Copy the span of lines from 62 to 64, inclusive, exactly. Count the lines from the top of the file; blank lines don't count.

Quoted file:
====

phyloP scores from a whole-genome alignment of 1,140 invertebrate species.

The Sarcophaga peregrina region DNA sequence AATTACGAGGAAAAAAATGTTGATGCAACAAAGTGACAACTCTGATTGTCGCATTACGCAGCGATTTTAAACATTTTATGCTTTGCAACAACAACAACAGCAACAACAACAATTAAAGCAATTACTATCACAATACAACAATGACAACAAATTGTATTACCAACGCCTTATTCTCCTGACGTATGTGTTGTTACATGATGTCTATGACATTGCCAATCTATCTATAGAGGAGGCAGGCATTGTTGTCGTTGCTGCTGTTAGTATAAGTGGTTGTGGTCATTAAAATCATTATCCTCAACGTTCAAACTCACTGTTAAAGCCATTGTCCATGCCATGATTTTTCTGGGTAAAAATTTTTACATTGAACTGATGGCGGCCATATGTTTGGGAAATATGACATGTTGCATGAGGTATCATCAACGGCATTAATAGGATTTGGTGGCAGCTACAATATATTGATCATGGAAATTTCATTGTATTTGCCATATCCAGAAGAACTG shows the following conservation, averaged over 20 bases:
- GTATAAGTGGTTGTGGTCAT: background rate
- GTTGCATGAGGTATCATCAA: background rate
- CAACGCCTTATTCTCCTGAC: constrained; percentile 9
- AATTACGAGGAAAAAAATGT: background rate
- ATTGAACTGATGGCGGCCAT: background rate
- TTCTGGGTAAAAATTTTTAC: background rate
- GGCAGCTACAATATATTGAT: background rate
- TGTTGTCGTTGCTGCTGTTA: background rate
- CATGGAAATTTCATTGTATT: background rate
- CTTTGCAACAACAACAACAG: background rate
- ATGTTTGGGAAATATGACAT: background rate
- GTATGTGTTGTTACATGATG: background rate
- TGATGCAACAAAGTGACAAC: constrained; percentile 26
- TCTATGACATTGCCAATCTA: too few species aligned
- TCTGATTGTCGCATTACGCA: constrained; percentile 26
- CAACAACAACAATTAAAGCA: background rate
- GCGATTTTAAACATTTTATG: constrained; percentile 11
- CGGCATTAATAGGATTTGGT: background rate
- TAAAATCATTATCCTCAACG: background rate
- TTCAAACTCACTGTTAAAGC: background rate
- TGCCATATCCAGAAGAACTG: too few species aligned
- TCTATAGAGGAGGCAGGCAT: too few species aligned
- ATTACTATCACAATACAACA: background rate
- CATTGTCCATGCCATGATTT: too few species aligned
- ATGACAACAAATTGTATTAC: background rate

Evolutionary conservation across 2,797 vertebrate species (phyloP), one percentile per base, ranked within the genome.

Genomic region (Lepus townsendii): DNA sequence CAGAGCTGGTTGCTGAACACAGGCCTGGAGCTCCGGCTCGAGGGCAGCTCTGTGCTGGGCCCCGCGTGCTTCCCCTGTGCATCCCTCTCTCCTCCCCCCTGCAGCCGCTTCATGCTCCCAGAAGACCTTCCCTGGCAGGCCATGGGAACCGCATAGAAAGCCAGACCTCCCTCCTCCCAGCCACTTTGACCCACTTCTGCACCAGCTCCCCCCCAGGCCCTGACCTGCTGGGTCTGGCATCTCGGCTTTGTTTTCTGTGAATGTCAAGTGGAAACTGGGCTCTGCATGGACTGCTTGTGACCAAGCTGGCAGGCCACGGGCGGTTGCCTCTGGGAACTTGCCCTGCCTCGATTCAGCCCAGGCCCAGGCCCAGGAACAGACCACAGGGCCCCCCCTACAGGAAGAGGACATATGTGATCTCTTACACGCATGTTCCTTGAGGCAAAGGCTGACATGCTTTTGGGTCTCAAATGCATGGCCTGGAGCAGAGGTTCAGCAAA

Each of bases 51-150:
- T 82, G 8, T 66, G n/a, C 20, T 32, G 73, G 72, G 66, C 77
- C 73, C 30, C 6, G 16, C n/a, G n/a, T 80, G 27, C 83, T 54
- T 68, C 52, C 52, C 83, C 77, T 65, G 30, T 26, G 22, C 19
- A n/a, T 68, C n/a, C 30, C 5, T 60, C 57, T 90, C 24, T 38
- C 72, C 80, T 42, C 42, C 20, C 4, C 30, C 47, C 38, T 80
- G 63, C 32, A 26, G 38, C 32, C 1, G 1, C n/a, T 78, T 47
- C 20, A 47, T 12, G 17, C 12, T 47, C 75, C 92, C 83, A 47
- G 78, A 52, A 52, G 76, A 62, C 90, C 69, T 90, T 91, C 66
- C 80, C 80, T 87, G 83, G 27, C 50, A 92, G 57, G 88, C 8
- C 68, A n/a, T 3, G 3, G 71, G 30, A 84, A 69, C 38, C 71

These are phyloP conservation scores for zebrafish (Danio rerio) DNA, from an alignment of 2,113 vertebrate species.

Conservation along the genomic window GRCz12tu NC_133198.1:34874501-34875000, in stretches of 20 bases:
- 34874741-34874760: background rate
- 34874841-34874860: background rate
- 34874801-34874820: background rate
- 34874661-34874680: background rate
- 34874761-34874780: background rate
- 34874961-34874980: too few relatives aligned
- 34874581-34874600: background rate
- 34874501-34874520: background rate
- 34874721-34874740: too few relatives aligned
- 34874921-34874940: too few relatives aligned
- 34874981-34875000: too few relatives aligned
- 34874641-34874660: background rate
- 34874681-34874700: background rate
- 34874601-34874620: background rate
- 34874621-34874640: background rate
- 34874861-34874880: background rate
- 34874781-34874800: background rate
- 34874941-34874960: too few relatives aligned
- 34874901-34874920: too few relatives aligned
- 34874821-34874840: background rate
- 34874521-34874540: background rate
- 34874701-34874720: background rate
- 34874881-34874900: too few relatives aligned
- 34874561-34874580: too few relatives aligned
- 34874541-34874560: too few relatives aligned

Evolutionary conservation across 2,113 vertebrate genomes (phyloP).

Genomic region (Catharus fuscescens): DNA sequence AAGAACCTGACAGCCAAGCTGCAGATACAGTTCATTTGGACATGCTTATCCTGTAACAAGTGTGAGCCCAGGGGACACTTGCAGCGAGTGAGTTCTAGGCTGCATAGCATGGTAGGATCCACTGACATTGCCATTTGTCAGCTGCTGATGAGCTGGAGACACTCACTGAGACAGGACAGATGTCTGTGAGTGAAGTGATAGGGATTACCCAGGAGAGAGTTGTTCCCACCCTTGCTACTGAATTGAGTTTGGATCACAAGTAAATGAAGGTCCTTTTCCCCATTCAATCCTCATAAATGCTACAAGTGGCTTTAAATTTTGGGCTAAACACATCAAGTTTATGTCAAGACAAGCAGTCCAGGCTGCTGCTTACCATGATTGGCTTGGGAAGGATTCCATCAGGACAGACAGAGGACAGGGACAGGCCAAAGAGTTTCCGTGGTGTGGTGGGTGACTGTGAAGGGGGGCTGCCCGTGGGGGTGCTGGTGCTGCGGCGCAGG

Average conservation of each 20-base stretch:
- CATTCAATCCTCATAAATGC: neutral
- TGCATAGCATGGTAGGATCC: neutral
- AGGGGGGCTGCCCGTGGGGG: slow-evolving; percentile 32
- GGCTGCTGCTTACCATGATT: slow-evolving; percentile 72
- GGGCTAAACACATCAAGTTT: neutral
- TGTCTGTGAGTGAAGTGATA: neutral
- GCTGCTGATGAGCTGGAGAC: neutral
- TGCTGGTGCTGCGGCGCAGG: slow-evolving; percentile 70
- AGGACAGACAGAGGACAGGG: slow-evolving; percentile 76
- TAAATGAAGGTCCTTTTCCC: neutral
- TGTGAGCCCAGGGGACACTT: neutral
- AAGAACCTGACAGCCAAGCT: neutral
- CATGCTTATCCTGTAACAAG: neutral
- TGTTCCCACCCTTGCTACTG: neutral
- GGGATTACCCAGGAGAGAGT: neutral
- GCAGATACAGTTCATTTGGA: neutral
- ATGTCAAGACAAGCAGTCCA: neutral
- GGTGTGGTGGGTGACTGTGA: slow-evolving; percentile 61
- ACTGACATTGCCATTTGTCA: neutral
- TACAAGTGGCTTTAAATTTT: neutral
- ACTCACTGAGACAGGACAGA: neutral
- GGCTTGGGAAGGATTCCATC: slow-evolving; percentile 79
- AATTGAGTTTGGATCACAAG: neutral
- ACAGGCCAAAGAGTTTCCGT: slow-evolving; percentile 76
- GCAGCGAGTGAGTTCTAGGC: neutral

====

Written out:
- 34874821-34874840: background rate
- 34874521-34874540: background rate
- 34874701-34874720: background rate